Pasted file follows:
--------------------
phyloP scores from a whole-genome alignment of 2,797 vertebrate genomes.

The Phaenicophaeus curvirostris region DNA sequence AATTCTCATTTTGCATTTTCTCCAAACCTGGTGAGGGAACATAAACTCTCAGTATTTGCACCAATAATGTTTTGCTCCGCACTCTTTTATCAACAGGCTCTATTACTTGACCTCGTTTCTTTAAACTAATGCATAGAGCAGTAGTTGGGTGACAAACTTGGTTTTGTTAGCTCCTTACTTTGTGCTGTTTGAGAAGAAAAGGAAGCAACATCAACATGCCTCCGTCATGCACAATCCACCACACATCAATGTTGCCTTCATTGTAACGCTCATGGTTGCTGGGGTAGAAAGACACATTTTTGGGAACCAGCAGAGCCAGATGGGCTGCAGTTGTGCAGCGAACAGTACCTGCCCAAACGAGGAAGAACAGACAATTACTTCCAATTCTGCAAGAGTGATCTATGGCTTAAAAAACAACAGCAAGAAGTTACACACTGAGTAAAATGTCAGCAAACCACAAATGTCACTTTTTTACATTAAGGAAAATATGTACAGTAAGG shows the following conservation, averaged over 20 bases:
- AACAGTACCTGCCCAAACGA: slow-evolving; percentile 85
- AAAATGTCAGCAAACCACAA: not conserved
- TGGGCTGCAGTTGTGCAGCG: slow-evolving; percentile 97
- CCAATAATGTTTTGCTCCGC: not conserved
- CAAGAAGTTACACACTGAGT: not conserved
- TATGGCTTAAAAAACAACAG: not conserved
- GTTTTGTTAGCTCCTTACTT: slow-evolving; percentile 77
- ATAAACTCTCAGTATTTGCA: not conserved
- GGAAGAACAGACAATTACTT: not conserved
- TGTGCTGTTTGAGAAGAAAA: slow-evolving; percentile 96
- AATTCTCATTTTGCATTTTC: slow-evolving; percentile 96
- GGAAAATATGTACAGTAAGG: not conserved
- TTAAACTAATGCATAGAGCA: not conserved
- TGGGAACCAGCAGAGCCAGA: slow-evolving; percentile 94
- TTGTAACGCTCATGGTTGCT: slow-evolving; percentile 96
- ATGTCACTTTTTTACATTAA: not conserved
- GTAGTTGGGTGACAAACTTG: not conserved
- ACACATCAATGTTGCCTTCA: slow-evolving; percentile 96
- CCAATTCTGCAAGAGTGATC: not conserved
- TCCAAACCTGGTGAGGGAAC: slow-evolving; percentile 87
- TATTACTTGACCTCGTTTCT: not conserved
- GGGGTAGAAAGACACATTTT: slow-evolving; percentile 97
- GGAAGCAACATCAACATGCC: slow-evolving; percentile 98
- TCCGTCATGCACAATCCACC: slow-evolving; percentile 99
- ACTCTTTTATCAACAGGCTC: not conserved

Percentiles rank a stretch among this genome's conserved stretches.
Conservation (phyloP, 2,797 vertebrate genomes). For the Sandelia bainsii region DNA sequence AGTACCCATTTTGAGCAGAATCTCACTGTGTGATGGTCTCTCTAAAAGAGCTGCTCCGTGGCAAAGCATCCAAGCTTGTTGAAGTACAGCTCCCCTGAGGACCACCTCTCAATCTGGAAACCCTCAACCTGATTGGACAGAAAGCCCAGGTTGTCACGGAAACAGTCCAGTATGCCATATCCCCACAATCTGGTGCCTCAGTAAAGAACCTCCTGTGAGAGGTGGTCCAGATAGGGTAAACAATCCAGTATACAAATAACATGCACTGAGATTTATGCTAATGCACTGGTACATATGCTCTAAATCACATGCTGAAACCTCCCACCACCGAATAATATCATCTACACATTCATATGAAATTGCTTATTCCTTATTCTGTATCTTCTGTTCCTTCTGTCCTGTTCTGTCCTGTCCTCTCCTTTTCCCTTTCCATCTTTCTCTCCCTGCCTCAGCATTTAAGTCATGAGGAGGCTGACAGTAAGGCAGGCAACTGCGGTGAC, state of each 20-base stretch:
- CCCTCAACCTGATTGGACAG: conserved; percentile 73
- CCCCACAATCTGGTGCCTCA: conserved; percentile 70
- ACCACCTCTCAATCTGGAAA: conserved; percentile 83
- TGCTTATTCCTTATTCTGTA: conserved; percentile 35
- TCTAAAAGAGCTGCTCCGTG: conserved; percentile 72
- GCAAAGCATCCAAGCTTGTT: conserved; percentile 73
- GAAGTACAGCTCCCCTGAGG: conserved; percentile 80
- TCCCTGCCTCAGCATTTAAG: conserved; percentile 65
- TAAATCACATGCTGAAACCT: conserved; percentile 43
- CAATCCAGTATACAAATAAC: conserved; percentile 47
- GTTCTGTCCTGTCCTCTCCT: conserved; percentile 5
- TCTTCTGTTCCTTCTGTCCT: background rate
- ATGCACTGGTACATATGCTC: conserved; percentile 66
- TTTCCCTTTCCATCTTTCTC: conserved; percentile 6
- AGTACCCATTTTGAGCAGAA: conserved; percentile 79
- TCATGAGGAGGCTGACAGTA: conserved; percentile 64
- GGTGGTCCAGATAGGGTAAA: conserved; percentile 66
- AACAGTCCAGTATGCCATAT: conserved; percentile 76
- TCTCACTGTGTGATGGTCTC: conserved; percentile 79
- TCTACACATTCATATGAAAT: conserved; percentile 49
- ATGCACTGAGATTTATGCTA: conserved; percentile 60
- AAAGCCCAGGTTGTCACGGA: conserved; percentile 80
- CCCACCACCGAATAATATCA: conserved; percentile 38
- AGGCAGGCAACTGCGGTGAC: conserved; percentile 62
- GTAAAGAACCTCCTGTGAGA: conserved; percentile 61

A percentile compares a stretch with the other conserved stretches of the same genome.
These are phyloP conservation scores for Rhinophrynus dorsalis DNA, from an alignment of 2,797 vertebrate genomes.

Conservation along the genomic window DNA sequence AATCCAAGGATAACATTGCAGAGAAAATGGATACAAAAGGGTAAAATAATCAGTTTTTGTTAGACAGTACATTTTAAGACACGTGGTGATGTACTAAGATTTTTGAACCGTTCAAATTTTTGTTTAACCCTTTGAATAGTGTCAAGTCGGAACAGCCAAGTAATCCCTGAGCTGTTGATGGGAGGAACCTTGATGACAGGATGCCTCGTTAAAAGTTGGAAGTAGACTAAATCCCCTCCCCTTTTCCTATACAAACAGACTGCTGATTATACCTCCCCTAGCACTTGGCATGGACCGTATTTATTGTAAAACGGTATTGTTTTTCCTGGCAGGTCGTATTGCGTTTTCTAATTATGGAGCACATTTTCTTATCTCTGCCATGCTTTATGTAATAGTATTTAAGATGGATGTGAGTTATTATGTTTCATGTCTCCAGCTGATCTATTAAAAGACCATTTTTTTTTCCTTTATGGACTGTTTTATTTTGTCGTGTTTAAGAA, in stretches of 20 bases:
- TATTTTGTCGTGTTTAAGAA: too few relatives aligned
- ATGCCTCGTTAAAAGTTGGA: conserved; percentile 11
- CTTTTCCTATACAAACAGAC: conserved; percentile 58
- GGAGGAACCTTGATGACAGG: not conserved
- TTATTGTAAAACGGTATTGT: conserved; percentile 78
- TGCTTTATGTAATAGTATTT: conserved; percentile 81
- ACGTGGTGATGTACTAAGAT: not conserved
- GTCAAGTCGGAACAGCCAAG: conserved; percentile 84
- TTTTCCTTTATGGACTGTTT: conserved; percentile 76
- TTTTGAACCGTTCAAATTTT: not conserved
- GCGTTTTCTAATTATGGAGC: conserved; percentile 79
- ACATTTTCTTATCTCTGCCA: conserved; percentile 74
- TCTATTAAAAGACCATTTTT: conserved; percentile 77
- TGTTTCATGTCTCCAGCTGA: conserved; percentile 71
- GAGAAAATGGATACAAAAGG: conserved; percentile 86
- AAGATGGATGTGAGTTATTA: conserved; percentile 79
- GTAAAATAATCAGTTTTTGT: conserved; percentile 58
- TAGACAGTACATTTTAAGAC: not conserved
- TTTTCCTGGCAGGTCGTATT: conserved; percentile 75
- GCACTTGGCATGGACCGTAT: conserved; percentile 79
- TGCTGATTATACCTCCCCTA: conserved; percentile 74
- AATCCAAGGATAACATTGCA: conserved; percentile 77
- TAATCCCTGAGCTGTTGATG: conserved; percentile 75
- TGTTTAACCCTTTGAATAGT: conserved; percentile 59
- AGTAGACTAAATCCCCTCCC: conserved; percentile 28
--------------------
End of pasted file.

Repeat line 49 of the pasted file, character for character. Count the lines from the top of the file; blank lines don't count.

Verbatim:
- TCTACACATTCATATGAAAT: conserved; percentile 49